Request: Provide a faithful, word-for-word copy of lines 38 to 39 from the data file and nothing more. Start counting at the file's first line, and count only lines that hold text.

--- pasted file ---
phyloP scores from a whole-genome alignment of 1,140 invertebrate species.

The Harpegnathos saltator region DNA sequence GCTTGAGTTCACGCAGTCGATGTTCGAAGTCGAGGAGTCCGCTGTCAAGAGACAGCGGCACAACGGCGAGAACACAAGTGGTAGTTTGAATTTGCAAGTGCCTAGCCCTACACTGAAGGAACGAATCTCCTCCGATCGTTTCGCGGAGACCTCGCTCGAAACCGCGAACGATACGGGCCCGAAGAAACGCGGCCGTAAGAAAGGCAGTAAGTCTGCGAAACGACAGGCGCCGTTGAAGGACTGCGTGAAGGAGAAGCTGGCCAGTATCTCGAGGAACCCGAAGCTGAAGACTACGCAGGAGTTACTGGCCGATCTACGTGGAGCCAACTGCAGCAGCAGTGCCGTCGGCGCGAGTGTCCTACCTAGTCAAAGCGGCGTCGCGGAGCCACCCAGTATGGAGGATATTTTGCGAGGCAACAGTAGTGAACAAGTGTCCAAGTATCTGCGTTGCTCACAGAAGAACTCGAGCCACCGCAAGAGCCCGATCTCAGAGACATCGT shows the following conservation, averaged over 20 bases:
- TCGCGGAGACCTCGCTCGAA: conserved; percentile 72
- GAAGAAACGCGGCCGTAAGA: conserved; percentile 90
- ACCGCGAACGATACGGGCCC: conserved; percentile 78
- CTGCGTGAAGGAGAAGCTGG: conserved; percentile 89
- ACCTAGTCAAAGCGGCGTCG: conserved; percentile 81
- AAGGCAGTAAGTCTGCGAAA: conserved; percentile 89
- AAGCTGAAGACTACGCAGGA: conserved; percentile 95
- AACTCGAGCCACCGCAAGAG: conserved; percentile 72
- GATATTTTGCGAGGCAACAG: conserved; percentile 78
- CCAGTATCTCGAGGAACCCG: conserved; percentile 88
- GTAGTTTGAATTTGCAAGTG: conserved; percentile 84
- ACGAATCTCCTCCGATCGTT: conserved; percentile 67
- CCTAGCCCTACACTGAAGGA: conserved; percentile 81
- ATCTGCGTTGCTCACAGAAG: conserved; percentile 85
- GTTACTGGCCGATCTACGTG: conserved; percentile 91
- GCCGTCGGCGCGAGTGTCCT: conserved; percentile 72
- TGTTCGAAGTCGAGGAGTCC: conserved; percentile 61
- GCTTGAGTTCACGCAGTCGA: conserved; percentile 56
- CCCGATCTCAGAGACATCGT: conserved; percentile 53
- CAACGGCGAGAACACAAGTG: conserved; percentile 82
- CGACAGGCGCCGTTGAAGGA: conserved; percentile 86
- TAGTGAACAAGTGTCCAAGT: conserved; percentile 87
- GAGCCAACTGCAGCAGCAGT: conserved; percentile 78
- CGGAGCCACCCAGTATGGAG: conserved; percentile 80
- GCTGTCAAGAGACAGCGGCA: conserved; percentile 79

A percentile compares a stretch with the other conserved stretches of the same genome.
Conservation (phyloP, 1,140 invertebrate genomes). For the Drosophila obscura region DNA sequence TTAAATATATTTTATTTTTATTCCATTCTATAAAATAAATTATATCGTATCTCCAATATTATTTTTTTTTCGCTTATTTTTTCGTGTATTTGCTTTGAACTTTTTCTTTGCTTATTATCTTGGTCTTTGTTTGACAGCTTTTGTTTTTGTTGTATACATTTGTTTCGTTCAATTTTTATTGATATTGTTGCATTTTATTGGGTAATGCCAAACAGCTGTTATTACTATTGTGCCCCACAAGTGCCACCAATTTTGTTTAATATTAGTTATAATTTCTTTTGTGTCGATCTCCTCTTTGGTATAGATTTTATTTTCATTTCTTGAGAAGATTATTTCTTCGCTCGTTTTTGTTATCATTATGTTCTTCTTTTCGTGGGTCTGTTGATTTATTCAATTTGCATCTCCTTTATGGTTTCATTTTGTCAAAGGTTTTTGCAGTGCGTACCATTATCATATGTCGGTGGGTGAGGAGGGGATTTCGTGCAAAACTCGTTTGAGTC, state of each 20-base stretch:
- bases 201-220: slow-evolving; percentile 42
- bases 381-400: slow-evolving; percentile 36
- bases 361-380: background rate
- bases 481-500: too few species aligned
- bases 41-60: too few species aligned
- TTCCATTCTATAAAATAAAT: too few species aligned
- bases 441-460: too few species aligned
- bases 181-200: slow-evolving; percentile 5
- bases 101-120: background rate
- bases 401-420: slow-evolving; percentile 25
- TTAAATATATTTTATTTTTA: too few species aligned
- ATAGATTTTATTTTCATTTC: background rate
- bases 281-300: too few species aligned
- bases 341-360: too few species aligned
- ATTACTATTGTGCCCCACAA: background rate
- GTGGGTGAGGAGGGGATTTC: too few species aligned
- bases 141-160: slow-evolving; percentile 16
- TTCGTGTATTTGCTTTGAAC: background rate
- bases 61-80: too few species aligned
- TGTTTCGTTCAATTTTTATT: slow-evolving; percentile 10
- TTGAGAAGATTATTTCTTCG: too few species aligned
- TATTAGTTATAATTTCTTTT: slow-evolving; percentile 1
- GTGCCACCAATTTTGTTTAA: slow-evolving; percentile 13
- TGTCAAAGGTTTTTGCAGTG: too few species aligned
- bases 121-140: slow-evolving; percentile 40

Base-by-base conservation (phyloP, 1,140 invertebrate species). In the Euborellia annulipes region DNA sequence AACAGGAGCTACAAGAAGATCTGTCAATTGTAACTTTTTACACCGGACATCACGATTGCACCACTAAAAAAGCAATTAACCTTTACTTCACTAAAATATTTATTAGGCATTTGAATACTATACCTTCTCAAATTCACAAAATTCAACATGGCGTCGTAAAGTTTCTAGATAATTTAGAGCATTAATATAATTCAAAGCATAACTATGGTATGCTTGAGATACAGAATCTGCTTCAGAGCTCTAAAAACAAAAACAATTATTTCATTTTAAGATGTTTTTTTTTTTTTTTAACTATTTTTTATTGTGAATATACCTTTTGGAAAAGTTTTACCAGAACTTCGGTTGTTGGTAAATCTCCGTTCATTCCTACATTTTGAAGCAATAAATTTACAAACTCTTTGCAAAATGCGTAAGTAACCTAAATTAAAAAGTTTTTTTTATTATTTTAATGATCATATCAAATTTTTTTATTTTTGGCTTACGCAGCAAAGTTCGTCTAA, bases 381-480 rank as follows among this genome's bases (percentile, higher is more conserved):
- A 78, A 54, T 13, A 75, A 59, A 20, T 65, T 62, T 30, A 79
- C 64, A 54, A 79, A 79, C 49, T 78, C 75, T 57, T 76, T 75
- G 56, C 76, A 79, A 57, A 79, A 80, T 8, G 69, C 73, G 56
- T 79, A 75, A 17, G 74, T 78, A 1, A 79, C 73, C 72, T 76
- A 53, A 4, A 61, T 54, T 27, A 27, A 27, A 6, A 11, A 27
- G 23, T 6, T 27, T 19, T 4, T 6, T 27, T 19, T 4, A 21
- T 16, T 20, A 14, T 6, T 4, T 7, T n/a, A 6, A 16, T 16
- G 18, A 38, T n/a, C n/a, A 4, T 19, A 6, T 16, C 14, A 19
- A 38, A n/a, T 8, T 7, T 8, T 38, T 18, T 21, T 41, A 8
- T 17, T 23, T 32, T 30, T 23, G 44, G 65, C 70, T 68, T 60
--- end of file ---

- bases 101-120: background rate
- bases 401-420: slow-evolving; percentile 25